This month I’m delighted to highlight an article by HBG team member Grace Chandonnet, who shares some inside information about the prospect profile. Grace works with our clients from her home office in New Orleans, a town that Mark Twain would have been very familiar with from his Life on the Mississippi.
To shamelessly paraphrase Mark Twain, the report of the death of the prospect profile has been greatly exaggerated.
It seems as though that during my entire 12 years as a development researcher, I’ve been hearing that the narrative prospect profile is “going away.” It’s been argued that it isn’t useful, it takes too much time to prepare and to read, that a gift officer doesn’t need all that information to cultivate and solicit their prospect.
One rampant rumor was that relationship management was going to take the place of the profile. In recent years, fundraising researchers have added prospect management to their duties, and in larger shops there are positions dedicated solely to the function of prospect management. Assisting gift officers in keeping their prospect portfolios lean and vibrant is no doubt a valuable and important function. But it has not eliminated the value of or demand for the prospect profile; it’s just added more value to our work.
Lately it has been said that data analytics is the thing that is going to kill the profile. Data, its collection and analysis, is a part of any forward-thinking industry at this time in history. Its value cannot be overstated. If your shop isn’t doing it, it undoubtedly is thinking about doing some sort of data analysis for planning purposes and to find new opportunities. And yet, the narrative profile lives on.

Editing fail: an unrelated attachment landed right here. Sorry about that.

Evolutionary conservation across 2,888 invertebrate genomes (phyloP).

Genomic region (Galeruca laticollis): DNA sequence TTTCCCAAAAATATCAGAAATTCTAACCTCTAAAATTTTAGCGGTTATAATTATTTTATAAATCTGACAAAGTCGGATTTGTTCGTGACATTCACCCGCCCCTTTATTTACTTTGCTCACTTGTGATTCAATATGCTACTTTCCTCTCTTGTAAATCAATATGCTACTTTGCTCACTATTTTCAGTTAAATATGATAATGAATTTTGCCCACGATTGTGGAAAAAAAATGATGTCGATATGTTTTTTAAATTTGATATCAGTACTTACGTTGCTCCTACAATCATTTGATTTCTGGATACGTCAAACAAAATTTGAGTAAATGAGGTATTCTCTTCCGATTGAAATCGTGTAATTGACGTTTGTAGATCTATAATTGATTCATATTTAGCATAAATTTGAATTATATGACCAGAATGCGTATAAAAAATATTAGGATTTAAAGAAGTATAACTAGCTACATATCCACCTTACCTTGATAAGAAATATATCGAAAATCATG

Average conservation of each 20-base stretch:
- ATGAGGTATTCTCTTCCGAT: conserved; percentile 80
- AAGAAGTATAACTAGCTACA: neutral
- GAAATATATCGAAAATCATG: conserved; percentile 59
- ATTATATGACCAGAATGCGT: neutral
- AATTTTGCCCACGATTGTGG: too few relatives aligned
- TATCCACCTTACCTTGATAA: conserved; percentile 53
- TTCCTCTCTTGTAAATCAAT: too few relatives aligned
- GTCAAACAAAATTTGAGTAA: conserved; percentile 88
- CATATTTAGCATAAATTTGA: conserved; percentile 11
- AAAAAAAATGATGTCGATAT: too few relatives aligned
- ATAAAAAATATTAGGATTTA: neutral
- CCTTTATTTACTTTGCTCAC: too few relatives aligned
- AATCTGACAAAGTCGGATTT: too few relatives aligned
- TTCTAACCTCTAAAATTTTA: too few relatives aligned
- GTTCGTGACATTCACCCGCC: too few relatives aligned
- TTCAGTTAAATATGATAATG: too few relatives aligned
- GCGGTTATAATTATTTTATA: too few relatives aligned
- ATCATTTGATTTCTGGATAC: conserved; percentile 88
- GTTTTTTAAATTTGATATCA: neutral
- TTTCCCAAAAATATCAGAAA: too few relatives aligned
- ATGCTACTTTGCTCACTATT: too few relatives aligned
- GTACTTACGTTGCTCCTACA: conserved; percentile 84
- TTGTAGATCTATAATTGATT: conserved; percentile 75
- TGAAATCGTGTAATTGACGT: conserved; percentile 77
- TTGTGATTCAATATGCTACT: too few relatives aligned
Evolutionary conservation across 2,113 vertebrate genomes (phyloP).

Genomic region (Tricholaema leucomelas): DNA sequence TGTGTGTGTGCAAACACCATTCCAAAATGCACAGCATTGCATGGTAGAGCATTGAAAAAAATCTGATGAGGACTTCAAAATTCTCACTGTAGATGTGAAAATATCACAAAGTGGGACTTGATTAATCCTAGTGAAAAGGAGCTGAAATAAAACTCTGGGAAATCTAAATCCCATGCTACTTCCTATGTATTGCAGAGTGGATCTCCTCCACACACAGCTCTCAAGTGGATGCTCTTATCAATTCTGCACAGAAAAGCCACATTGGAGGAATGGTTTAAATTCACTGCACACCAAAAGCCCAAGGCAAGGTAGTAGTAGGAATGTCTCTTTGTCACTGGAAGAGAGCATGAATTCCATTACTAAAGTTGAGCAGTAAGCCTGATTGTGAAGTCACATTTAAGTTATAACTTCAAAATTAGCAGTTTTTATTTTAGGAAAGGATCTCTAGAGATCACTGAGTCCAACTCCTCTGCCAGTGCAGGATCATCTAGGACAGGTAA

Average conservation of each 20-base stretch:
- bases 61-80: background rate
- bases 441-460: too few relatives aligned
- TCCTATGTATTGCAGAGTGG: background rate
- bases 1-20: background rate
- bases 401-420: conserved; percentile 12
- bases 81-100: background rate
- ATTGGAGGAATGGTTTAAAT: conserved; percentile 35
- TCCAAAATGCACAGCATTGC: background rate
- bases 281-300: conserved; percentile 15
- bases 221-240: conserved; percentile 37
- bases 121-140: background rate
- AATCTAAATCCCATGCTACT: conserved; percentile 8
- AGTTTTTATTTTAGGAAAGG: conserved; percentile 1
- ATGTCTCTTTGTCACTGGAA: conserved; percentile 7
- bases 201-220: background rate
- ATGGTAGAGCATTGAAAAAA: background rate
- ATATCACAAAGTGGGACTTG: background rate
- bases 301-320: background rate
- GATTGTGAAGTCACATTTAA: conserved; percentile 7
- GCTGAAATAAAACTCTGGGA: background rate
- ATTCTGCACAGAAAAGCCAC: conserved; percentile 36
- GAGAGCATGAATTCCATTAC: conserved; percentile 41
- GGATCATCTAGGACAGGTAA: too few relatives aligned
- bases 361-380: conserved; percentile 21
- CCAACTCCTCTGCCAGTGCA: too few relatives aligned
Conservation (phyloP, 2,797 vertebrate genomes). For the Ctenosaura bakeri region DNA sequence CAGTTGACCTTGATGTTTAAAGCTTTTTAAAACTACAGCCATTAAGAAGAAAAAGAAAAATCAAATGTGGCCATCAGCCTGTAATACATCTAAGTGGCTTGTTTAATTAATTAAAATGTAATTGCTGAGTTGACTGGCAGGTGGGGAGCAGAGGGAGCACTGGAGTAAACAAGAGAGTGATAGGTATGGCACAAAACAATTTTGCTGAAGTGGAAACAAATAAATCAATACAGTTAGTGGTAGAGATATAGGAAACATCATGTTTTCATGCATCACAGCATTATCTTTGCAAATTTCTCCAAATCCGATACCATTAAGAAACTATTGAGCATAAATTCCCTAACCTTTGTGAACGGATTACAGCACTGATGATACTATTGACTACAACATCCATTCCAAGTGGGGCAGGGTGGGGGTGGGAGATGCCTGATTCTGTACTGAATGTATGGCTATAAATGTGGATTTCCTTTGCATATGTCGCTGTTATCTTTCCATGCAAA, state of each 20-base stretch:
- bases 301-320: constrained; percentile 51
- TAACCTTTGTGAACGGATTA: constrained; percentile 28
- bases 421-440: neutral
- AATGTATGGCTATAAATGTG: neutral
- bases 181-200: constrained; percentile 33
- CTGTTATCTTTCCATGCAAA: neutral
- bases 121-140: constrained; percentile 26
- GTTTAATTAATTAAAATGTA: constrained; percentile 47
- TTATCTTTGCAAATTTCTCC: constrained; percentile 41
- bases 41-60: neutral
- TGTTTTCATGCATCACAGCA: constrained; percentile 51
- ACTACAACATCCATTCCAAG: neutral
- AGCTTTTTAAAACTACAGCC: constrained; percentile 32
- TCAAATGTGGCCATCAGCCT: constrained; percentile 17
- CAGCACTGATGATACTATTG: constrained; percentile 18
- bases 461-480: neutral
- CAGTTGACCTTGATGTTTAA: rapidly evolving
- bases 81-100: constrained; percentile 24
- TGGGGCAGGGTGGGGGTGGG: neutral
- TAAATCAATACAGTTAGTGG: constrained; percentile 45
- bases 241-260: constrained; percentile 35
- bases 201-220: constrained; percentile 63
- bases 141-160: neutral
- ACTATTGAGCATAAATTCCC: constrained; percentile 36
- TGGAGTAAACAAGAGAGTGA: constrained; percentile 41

58% of the collective time spent by my Helen Brown Group colleagues and me in 2014 (and 78% of my time personally) was spent on profile preparation. Our clients love profiles. Here are some reasons why:
Hand-in-hand with the advent of prospect management and data analytics, the truly useful research profile has evolved into an incredibly strategic document. A good researcher is not just presenting facts and figures, but is also having a conversation with the frontline fundraiser. They’re saying to the gift officer “hey check this guy out, he’s really cool! Because of what I found out when researching him, I’d bet he’d be really interested in our ABC initiative, and he can definitely support it at a high level.”
Barron Segar, who is Senior Vice President of Development for the U.S. Fund for UNICEF, said recently during a staff meeting where the discussion was strategy for a new board member:
We are very fortunate to have the Prospect Development team create donor profiles for us. [Because of the information they provided on our new board member], before we even met with him we were well aware of his capacity, his other board involvement, and his past philanthropy. The more knowledgeable you are about a donor, the more comfortable you are at the meeting, and the more likely you are to make the right ask. It pays to do your homework.”